The Nature Of The Sacrifice

The nature of this sacrifice is of great importance and must not be over looked.

First, it is a sacrifice! As the term sacrifice implies, a Christian must be the victim or the offering! We must offer ourselves. We are not to be victims of a sinful life, but victims for the cause of Christ. This sacrifice must be presented! When we give someone a gift, we buy the gift, wrap the gift and present the gift to the person intended and usually in view of others. We prepare the gift that is presented. The life of the Christian must involve preparation for the life to come. See Amos 4: 12. Under the old law, gifts and sacrifices (dead ones) offered to God were prepared! We surrender all rights to the gift we bought, wrapped and gave! It belongs to the receiver of the gift! Paul taught this principle concerning our bodies when he wrote, "What? know ye not that your body is the temple of the Holy Ghost which is in you, which ye have of God, and ye are not your own" (1 Cor. 6:19)?

This sacrifice must be a living sacrifice. Our lives must be alive to God and dead to sin! Paul wrote, "Likewise reckon ye also yourselves to be dead indeed unto sin, but alive unto God through Jesus Christ our Lord. Let not sin therefore reign in your mortal body, that ye should obey it in the lusts thereof Neither yield ye your members as instruments of unrighteousness unto sin: but yield yourselves unto God, as those that are alive from the dead, and your members as instruments of righteousness unto God" (Rom. 6:11-13). We must be involved in Godly works which are good works. Jesus taught, "Ye are the light of the world. A city that is set on an hill cannot be hid. Neither do men light a candle, and put it under a bushel, but on a candlestick; and it giveth light unto all that are in the house. Let your light so shine before men, that they may see your good works, and glorify your Father which is in heaven" (Matt. 5:14-16). The light Jesus spoke of is the example of Godly works, not a cigar or cigarette!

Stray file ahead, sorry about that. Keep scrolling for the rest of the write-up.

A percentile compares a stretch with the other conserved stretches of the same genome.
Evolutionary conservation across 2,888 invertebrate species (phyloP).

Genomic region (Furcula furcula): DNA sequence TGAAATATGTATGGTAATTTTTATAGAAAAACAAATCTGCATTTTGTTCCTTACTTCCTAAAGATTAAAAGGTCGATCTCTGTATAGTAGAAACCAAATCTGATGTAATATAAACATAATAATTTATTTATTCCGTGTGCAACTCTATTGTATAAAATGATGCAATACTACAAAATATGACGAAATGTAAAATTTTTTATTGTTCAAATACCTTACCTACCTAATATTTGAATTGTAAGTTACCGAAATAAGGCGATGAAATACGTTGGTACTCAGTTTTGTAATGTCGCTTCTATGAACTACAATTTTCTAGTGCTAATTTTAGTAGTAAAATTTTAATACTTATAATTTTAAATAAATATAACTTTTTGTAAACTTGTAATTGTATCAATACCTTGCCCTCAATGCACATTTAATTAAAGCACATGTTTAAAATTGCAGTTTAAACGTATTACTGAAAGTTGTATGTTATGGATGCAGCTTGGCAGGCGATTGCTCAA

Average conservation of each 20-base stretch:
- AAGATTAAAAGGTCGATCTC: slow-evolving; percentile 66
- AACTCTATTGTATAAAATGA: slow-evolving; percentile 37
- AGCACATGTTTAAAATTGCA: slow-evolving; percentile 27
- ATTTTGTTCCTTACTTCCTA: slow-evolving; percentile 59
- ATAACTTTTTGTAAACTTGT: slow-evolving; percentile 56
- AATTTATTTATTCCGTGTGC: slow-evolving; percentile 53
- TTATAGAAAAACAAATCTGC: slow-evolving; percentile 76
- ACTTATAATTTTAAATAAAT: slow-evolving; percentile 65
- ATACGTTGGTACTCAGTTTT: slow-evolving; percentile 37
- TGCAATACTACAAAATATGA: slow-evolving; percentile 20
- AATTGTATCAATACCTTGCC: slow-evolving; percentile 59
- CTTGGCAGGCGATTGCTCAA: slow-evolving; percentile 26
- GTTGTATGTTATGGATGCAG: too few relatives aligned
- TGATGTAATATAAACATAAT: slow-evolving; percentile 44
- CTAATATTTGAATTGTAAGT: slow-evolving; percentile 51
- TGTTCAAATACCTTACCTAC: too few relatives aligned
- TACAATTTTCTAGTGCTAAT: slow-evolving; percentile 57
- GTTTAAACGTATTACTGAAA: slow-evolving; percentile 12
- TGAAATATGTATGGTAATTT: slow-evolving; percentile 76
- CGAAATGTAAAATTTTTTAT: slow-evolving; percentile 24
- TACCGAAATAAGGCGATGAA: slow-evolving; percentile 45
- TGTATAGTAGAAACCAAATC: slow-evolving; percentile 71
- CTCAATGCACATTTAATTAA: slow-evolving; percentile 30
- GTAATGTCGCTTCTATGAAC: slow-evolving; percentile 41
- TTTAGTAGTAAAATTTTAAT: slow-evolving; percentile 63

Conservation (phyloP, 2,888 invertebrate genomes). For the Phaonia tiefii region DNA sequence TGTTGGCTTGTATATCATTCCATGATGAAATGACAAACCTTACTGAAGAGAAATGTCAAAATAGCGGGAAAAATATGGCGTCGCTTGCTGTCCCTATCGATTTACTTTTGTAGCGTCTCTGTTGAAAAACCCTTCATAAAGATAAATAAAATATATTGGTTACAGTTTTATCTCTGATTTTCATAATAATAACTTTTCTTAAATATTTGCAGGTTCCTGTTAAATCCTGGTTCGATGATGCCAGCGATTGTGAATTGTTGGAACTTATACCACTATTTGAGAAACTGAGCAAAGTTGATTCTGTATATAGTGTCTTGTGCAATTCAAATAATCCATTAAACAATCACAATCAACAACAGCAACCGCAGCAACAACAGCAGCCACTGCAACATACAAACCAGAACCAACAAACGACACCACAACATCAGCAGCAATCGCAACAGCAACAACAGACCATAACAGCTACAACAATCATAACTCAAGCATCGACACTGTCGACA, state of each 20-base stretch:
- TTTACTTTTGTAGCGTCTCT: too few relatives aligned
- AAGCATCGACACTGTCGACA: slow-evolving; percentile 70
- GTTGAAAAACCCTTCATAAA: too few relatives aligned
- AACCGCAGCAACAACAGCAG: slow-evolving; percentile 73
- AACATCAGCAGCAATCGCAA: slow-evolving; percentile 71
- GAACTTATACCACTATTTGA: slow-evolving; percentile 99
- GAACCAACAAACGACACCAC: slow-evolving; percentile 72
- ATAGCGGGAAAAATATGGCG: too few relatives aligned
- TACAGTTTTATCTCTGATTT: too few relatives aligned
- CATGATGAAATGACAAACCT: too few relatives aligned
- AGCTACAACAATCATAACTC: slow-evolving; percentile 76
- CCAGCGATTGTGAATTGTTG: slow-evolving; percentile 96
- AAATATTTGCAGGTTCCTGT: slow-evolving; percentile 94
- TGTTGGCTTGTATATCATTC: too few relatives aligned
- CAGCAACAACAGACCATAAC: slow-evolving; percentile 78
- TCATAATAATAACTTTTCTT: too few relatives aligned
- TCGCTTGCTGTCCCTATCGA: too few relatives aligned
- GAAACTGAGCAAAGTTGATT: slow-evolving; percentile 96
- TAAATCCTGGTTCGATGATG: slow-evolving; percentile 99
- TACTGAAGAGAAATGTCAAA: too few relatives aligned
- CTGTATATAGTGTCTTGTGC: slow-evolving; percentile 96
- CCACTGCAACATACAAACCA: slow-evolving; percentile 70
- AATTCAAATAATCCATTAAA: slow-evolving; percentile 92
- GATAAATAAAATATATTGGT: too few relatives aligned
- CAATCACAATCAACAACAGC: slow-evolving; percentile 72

This sacrifice must be holy. The Greek word hagios rendered "holy" means, sacred, physically pure, morally blameless or religious, consecrated. This sacrifice must be free of defilement. After all, it is being offered to God and it must meet the terms God demands. Paul teaches that our bodies are to be used to glorify God and not to satisfy the lusts of the flesh, hence it must be holy! cf. Rom. 1:24; 6:12; 13:14; Gal. 5:24; 2 Tim. 2:22; Tit. 2:12.

This sacrifice must be acceptable unto God. God will accept or reject the sacrifice we offer. Consider the sacrifices offered by Cain and Abel. The offering of Cain was not respected in Godís eyes, however, God had respect for the offering of Abel (Gen. 4: 1-4). The Hebrew writer states that Abelís sacrifice was according to faith, "By faith Abel offered unto God a more excellent sacrifice than Cain, by which he obtained witness that he was righteous, God testifying of his gifts: and by it he being dead yet speaketh" (Heb. 11:4). Likewise, in order for our sacrifice to be acceptable to God, it must be offered according to the revealed will of God.

Conclusion

The life of a Christian must be presented as a holy offering, alive to God. The Christian cannot use the body for the satisfaction of fleshly desires, because the body is "not your own" (1 Cor. 6:19). Our bodies belong to God, hence they must be sacrificed to Him! A Christian cannot sacrifice the body to things that entangle and defile, such as the use of tobacco, the social consumption of alcohol, gambling, immodest dress, sexual immorality including adulterous marriages, religious error and compromise and any and all things that defile. The body is to be the "temple of God" (1 Cor. 3:16, 17). The life of the Christian must be prepared according to the "righteousness of God" (Rom. 10:3). If we spend our lives in sacrificial service to Christ and His cause, then we will be received into the "Fatherís house" where there are "many mansions," prepared for us by Christ who sacrificed Himself for us (Jn. 14:1-3).